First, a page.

When I’m developing customized sleep plans for my patients a lot of times people are focused on an end result of sleeping eight hours per night.
The evidence based solutions I utilize are a series of small steps which are implemented over time and then finely tuned in a stepwise fashion. Progress is never linear in terms of total sleep time (TST). And even though I also share the goal of helping my patients to get what they want I think the most valuable end point is feeling rested throughout the day.
One of the fulfilling but challenging aspects of my job is teaching people that quantity of sleep is not the holy grail, it’s quality of sleep. I could honestly wax on about this for hours.
Seth was describing a strategy for teaching people to juggle. In the beginning, most students will put their effort towards the goal of not dropping the balls. When Seth teaches he asks students to only practice throwing a single ball and to deliberately let it hit the ground. It is only after 20-40 minutes that he’ll advance the process. He teaches this way because the key to not dropping a ball is throwing well. When the ball is thrown well, catching it just happens.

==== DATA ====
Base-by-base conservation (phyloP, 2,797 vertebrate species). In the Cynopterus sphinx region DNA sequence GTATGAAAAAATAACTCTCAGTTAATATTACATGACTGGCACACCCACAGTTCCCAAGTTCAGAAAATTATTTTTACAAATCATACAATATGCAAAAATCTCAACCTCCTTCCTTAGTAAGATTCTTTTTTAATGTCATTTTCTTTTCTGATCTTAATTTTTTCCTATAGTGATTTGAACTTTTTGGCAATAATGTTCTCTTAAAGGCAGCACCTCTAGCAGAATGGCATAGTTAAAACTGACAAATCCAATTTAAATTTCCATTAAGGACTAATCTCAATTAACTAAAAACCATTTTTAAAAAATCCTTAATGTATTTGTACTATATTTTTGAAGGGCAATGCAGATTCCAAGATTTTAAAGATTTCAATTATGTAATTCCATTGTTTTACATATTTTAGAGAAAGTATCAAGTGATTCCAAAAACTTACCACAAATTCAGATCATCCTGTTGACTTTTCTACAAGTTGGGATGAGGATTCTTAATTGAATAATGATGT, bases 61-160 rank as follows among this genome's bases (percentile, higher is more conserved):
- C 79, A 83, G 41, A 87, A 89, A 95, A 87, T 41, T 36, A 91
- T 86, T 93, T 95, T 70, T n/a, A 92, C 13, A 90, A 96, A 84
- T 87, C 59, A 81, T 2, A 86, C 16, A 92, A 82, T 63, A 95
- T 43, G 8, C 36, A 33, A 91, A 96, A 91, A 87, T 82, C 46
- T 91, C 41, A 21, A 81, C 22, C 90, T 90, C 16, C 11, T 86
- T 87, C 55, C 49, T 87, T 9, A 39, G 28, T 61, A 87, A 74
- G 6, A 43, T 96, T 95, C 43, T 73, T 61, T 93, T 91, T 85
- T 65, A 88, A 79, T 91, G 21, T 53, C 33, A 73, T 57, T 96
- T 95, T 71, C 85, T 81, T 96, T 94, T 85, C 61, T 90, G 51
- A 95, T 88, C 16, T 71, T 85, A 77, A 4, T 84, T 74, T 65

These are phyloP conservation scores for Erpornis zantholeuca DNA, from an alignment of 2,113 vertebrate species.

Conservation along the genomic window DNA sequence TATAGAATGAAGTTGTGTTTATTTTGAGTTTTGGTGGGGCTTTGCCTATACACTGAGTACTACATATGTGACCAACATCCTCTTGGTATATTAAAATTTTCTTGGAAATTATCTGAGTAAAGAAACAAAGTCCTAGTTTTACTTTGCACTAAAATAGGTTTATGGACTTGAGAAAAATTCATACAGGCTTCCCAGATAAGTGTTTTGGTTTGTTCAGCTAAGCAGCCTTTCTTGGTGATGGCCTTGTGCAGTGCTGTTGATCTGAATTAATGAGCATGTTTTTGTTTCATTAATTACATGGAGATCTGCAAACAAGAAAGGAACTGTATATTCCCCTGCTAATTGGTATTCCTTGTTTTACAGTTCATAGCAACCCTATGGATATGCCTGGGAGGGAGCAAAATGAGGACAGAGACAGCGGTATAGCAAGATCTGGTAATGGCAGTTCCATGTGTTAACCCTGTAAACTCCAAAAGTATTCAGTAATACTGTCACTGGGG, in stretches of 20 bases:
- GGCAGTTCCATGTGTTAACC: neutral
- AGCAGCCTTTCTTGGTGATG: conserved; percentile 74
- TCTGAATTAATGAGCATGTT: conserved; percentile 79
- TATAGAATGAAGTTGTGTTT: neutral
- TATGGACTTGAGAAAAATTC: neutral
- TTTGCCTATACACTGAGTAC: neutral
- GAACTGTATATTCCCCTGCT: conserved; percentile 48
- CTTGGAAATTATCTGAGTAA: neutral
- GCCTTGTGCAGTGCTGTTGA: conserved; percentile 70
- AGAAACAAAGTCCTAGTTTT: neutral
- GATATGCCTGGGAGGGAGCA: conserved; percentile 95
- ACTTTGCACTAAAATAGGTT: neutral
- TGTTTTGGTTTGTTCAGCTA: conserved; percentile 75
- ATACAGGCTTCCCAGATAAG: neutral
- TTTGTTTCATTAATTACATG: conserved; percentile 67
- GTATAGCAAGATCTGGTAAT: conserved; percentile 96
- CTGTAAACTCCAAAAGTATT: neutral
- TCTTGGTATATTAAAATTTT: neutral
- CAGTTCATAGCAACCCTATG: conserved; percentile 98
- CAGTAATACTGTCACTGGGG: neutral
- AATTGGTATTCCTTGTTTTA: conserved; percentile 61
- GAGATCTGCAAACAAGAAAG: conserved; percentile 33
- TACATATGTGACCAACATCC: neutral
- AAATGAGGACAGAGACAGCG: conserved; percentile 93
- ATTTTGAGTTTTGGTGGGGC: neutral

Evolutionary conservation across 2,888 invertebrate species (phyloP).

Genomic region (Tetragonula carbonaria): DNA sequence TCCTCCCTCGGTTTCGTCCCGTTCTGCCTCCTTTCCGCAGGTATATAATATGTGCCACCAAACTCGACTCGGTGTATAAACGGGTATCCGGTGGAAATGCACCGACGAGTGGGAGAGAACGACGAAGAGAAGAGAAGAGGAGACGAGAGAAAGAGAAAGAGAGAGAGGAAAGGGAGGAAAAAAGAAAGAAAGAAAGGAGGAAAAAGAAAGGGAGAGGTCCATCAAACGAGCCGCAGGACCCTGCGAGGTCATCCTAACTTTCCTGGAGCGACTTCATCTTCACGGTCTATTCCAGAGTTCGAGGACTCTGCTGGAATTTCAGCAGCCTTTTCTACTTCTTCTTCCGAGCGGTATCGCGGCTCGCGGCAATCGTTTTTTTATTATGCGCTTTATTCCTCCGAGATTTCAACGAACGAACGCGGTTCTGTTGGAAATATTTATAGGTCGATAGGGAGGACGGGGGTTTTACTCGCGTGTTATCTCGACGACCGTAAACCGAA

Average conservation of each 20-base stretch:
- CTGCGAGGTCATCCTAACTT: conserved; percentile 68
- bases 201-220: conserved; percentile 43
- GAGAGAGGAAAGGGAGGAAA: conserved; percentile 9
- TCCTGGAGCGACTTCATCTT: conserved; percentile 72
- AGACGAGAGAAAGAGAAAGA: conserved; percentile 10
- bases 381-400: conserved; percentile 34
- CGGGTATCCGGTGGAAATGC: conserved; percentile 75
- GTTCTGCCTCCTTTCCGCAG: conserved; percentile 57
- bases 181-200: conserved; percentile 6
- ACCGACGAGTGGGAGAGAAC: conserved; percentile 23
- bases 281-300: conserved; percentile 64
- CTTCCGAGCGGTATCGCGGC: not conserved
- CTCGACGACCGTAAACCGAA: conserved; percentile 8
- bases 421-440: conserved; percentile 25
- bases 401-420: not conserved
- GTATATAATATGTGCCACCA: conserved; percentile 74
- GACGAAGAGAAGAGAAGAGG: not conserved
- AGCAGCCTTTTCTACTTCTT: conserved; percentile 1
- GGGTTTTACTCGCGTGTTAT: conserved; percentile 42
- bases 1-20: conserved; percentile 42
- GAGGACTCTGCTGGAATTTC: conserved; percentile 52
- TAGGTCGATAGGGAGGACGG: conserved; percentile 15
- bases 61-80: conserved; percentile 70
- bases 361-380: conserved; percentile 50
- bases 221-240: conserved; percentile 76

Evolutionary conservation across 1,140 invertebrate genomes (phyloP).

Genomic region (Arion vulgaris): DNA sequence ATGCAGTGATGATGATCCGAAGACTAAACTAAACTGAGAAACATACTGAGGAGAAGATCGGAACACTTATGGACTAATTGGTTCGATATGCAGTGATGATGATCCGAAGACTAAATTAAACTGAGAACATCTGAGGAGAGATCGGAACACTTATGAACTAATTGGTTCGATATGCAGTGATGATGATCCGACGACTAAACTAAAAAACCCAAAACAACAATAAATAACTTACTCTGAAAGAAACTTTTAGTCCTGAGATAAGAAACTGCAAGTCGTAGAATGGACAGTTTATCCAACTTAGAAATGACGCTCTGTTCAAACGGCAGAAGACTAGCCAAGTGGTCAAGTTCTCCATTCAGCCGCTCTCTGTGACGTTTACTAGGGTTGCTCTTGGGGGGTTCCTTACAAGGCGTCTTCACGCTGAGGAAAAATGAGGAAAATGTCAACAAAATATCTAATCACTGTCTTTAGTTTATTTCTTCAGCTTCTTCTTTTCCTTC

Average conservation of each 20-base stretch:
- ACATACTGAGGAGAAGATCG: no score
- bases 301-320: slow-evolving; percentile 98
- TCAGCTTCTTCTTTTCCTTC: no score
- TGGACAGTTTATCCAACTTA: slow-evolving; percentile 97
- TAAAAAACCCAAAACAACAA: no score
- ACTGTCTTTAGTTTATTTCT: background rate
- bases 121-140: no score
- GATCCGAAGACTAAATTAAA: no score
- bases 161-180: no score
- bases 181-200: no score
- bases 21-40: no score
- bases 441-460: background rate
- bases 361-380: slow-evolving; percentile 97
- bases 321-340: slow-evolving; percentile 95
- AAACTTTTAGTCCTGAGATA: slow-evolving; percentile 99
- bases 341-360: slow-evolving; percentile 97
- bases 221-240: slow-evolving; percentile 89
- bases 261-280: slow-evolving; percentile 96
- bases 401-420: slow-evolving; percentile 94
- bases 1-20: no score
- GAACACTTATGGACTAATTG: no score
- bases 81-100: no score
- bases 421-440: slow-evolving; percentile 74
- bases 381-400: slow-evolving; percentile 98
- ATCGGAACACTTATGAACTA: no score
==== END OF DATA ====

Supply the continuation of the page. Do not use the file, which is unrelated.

His method for learning to juggle is a metaphor for being divorced from the outcome. Throwing can be writing, practicing a sport, or anything we aspire to do well. In that approach we learn resilience from throwing – from not trying to control the end result whether it’s juggling, winning a race, or getting a good night of sleep.
This mindset is one of the reasons that trying to buy a good night of sleep by way of a pillow, mattress, or gadget will never be a magic bullet. Focus on quality and the quantity will come. Everything you need to sleep well is already right inside of you. #neurobiology